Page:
Review: The Boy Who Harnessed the Wind
by Kaleem Aftab
- BERLIN 2019: Twelve Years a Slave star Chiwetel Ejiofor successfully makes the leap behind the camera for this remarkable real-life tale
For his directorial debut, Oscar-nominated actor Chiwetel Ejiofor faced the challenge of how to present Africa on screen. Cinematic history has taught us that this seemingly easy challenge is too much for many directors. The Dirty Pretty Things [+see also:
film profile] star has adapted The Boy Who Harnessed the Wind [+see also:
film profile], written by William Kamkwamba and Bryan Mealer, for the silver screen. It’s playing at the 69th Berlin Film Festival as a Berlinale Special screening, following its debut at Sundance.
The book and the film are inspired by the remarkable true-story logline of how Kamkwamba, when he was a 13-year-old boy at the start of the new millennium, saved his village in Malawi from famine by building a windmill out of spare bicycle parts, a tractor fan blade, an old shock absorber and some plastic pipes, flattened by being held over a fire.
A lesser film would have taken the easy option of turning this story into a feel-good tale of “African boy done good”, beating the odds to the sounds of a pumping orchestral crescendo and ensuring everyone leaves the cinema feeling inspired by the highs of human tenacity and spirit. Films such as Queen of Katwe highlight the pitfalls of this approach, where fundamental structural problems are whitewashed in the quest for tills to ring at the box office – and in the end, movies like this only succeed in making eyeballs roll and nurturing resentment that cinema continually fails to show the intricacies and the sheer breadth of African life.
While the feel-good story is there, Ejiofor wraps it into a look at the complex and omnipresent socio-economic structures that define village life in Malawi, which keep the “poor Africans” in their place. We thus see Kamkwamba (Maxwell Simba) overcoming the obstacles placed in his path, from his determination to go to school despite not being able to afford the fees, to his refusal to believe that his future is pre-determined to end with him working the land. It’s a place where corrupt politicians put self-interest and their own pockets ahead of the good health of the people. It is a patriarchal society, and Kamkwamba is in a constant battle of wills with his father, Trywell, played by Ejiofor himself, whose performance is guided by that resolute confidence that comes with believing that one knows the situation better than everyone else.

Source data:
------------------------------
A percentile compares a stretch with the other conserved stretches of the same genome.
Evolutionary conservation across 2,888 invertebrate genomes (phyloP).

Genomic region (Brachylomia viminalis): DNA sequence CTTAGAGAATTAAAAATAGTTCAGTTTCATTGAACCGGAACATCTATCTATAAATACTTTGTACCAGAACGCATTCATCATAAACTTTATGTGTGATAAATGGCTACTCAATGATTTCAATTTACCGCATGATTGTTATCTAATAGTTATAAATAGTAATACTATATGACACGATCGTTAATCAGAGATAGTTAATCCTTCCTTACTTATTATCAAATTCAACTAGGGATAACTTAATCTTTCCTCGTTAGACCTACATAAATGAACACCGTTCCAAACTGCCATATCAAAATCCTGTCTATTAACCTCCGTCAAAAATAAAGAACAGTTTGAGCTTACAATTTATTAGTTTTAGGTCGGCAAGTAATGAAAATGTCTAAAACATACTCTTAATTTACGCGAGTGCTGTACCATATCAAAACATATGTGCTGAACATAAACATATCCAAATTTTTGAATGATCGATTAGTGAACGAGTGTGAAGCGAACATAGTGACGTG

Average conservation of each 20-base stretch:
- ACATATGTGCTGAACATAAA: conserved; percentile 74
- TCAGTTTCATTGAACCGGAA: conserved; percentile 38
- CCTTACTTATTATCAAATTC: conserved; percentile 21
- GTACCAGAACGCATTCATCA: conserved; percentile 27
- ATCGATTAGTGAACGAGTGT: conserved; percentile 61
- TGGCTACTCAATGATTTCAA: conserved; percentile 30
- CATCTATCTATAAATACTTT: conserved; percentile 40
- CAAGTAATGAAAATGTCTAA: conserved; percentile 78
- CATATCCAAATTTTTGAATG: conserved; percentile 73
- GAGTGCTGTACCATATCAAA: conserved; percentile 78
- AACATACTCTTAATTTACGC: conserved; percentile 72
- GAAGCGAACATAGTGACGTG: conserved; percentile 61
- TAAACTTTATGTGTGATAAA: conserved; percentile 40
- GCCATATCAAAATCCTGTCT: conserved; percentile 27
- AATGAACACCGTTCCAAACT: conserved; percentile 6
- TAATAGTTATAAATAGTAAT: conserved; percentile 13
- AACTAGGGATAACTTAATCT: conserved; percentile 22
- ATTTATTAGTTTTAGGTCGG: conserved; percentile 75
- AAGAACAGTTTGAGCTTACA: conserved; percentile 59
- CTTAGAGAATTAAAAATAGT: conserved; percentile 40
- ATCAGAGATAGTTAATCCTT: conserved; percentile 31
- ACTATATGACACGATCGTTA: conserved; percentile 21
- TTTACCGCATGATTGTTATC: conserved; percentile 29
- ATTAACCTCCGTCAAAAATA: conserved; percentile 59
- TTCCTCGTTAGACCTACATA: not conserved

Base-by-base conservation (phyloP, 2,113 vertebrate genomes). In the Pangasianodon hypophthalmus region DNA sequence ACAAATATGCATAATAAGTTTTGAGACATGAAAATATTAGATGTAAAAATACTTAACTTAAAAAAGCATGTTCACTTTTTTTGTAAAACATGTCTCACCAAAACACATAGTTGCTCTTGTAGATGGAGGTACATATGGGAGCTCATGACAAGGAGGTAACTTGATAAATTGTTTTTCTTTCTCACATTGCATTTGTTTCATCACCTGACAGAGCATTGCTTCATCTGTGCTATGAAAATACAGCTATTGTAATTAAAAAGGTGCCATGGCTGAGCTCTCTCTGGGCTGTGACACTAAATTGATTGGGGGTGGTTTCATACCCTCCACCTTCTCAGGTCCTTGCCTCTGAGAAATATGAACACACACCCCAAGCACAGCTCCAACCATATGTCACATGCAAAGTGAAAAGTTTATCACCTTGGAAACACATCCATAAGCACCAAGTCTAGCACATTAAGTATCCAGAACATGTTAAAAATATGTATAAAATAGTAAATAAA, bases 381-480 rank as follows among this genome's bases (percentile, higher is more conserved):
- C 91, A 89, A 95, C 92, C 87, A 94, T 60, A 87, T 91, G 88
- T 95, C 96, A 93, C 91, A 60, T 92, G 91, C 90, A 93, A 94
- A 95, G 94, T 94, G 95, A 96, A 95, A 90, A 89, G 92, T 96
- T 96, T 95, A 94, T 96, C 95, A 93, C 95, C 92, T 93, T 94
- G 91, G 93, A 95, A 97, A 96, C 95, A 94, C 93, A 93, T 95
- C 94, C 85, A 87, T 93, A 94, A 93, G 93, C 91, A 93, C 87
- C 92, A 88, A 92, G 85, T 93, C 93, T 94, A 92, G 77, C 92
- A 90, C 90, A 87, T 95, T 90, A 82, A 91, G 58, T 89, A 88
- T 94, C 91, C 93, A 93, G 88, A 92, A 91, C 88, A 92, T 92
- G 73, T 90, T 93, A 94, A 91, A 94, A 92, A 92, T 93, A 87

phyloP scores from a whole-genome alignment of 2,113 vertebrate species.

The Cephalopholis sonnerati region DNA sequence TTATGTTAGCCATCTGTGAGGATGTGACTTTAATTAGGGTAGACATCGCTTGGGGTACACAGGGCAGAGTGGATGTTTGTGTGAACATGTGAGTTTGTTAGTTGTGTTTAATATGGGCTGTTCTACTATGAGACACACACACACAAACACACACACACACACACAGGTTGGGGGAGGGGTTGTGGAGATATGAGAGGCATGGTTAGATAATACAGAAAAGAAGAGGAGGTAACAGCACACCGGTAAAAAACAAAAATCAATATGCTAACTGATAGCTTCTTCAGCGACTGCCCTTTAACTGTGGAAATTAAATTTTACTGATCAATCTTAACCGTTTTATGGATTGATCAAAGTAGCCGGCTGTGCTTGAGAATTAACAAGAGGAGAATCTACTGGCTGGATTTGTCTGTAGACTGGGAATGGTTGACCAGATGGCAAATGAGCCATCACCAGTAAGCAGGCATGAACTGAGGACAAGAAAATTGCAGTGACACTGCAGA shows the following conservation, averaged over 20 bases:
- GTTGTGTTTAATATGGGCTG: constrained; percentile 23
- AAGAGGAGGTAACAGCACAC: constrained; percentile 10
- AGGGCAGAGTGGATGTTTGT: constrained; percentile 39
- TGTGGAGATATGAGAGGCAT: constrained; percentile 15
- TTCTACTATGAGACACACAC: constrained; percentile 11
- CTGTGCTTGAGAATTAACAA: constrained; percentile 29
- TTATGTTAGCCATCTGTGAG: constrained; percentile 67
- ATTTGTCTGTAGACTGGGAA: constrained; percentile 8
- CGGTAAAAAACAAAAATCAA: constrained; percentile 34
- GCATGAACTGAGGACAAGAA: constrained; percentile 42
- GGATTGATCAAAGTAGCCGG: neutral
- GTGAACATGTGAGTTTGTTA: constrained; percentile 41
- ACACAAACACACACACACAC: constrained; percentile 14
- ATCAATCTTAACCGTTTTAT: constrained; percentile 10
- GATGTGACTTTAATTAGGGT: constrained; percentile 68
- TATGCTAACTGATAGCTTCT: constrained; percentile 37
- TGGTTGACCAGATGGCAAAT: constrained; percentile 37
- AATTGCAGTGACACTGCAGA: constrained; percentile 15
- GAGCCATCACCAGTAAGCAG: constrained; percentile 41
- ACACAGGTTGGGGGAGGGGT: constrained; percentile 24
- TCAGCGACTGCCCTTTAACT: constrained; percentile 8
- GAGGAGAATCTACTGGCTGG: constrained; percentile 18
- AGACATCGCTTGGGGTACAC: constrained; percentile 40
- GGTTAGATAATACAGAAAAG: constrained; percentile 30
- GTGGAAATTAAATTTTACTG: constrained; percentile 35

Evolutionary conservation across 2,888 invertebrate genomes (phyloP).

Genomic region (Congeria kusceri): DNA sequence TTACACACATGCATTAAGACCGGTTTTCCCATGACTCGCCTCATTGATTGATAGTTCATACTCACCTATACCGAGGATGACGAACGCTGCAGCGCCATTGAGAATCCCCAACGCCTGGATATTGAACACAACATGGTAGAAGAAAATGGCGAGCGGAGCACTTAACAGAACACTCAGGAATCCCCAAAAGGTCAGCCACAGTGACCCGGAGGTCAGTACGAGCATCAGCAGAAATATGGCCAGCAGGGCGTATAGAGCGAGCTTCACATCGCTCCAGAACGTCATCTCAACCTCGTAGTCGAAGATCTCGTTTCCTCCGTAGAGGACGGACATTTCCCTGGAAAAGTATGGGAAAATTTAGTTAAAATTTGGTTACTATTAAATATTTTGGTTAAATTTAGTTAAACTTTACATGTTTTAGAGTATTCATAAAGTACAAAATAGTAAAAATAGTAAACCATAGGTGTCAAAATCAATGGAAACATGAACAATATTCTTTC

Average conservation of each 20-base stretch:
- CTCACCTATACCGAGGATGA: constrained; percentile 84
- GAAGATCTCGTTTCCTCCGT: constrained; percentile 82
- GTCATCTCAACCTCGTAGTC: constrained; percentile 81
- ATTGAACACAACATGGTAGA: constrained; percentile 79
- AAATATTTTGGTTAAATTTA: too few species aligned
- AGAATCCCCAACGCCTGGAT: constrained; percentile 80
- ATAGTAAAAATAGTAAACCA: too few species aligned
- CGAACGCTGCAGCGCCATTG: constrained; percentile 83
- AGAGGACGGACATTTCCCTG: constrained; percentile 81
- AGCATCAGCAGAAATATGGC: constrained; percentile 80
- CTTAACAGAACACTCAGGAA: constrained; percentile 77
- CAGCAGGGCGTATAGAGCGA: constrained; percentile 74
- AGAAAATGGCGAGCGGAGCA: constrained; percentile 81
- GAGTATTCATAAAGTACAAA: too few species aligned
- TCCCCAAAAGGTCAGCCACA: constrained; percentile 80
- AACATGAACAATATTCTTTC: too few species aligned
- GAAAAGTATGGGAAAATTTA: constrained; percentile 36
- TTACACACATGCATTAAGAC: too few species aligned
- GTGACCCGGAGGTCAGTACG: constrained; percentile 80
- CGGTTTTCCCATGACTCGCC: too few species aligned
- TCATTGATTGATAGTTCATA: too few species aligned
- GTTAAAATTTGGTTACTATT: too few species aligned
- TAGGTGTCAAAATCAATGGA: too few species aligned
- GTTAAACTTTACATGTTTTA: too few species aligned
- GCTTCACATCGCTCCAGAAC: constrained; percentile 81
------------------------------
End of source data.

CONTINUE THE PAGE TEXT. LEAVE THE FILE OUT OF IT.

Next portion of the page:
On a social level, we see that the times are changing when Kamkwamba discovers that his sister (Lily Banda) is having a secret liaison with his schoolteacher (Lemogang Tsipsa). All of a sudden, the remarkable story is not about the windmill any more, but about the possibility of beating the system, of living a life that is greater than the one we are told is possible, in which the enemy may not even be your father, but rather the structures of global capitalism.
The tone of the film emphasises the epic quality of the story, even as it eschews triumphalism. In not over-telling the story and feeding emotions to the audience, Ejiofor embraces ambiguity and travels down tight alleyways where he can raise difficult and perplexing issues. The director treads the delicate line between the occasionally conflicting needs to entertain and to represent a greater truth. When faced with the choice between these two dramatic foes, Ejiofor usually comes down on the side of the latter, which is the more interesting option. His Africa is a place full of emotions, contradictions and socio-economic problems, but it’s also a world where hope exists and endeavour can be rewarded. In fact, it’s just like everywhere else.
The Boy Who Harnessed the Wind is a UK-US co-production. It is a BBC Films, Participant Media and BFI presentation of a Potboiler production, in association with Head Gear, Metrol Technology, EcoNet, LipSync and Cornerstone Films. Cornerstone is also in charge of its international sales.
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